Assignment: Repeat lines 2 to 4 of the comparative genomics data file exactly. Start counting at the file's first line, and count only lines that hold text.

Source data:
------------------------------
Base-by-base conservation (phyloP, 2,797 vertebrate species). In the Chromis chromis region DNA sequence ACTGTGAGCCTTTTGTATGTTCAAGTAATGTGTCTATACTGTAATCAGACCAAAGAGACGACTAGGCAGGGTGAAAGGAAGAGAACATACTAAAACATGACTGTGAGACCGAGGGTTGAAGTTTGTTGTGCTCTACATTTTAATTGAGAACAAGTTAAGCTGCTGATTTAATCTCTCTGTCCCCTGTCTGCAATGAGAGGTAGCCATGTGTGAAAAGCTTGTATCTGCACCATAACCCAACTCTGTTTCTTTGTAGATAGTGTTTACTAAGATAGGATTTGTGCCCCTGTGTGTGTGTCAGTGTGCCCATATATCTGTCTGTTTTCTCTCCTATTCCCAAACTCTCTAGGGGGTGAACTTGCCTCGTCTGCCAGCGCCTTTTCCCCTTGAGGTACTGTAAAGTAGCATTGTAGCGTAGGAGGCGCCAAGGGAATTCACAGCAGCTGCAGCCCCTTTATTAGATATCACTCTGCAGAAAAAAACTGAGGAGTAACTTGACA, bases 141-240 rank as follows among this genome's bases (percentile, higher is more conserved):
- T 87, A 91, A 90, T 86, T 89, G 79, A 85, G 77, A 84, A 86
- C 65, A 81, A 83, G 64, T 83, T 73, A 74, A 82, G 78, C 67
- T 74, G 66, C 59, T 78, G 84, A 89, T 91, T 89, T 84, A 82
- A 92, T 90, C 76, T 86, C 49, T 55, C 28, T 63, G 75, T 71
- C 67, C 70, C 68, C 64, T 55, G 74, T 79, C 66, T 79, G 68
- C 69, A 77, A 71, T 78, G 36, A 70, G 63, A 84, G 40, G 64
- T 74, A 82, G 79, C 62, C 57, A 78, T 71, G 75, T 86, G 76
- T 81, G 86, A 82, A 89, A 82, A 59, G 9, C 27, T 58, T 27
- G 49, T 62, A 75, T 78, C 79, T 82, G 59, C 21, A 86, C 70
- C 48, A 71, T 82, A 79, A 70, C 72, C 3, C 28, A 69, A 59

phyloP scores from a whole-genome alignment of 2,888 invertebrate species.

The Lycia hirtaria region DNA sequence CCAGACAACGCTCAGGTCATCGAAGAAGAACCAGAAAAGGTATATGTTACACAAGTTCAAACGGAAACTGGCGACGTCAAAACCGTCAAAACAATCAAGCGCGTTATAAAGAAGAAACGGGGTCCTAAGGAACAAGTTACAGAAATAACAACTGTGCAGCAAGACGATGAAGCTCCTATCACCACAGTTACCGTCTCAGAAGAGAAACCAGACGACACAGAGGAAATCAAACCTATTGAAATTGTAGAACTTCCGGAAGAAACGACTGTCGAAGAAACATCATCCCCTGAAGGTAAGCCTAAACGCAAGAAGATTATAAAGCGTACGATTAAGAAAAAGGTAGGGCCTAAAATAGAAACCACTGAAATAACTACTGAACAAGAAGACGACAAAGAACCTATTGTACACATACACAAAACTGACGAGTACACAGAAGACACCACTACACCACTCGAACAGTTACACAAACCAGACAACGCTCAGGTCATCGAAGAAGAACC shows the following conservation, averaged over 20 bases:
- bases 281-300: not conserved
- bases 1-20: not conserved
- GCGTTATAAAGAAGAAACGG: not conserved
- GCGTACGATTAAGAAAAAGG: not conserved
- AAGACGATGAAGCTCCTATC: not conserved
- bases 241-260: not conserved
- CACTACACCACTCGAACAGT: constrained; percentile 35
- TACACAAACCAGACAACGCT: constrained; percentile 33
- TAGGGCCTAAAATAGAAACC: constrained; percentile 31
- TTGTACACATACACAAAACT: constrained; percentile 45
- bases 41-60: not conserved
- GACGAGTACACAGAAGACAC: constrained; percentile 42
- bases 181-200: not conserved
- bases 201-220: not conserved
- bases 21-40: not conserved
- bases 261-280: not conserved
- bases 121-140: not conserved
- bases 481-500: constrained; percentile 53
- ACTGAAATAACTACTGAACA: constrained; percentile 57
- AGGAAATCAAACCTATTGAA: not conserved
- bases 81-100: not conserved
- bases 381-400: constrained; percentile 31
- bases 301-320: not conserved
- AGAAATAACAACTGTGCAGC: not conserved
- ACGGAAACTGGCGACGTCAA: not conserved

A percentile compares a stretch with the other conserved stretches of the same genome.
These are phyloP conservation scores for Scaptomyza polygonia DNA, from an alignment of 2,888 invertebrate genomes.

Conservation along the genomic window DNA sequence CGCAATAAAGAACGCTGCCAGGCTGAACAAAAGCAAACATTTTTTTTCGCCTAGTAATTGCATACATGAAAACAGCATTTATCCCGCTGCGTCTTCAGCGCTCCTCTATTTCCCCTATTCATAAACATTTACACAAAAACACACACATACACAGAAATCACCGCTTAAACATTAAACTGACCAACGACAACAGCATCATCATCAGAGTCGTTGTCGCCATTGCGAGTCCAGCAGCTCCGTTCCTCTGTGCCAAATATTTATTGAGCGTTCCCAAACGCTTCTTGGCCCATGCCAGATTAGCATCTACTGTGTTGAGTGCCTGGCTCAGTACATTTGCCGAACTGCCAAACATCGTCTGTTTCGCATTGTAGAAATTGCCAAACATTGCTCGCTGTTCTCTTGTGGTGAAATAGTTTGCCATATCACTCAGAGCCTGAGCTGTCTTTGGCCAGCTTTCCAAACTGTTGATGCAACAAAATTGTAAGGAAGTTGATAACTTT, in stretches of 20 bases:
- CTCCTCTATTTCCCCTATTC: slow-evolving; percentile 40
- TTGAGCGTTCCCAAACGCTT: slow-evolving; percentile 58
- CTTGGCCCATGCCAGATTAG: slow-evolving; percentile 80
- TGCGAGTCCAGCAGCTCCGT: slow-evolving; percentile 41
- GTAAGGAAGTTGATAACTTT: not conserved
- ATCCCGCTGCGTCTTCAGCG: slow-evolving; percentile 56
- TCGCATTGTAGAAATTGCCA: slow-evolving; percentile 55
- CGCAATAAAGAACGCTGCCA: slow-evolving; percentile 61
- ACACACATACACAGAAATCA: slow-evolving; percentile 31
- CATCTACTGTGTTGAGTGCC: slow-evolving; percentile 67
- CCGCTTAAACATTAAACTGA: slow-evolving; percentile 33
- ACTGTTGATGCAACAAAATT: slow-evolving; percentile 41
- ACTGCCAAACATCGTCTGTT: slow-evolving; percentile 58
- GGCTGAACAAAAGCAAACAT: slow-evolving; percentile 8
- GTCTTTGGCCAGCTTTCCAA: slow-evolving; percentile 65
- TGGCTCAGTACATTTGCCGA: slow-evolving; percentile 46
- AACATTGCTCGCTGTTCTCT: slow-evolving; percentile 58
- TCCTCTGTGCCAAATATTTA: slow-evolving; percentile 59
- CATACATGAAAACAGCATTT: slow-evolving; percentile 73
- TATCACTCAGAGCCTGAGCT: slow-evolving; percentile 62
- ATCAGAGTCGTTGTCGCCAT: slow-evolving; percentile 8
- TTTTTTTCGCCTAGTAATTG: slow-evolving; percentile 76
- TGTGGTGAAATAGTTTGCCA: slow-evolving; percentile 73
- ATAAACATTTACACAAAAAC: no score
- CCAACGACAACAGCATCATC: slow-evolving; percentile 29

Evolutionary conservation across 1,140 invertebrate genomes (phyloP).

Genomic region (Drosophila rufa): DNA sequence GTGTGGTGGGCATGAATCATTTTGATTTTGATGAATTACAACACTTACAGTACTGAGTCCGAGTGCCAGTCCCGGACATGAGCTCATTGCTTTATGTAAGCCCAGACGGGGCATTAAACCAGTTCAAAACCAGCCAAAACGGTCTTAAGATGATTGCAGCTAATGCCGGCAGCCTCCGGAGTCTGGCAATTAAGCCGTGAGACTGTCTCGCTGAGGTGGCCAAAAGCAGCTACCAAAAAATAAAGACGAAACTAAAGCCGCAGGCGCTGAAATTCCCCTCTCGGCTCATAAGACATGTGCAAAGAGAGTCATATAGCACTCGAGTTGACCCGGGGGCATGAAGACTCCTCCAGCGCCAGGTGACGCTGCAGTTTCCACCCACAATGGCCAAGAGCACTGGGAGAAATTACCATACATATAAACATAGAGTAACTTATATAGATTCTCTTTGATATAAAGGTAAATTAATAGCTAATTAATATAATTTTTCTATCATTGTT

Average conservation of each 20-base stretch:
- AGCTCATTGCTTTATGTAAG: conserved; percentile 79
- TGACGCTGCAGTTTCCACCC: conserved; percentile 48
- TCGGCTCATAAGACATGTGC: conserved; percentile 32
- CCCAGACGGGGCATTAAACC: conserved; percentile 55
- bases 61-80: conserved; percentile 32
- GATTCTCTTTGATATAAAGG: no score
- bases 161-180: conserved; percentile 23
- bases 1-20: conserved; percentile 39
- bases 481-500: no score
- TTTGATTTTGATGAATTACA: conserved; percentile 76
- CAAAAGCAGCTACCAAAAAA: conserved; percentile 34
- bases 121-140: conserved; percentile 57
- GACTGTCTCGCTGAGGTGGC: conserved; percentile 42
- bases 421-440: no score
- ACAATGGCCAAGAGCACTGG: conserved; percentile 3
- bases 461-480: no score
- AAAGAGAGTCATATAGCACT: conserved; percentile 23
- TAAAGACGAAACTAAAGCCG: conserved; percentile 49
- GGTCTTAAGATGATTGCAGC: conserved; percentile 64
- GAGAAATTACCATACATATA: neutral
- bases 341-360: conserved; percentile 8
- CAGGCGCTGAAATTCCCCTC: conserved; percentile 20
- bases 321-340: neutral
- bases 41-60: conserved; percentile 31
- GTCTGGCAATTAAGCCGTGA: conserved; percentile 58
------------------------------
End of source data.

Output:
- T 87, A 91, A 90, T 86, T 89, G 79, A 85, G 77, A 84, A 86
- C 65, A 81, A 83, G 64, T 83, T 73, A 74, A 82, G 78, C 67
- T 74, G 66, C 59, T 78, G 84, A 89, T 91, T 89, T 84, A 82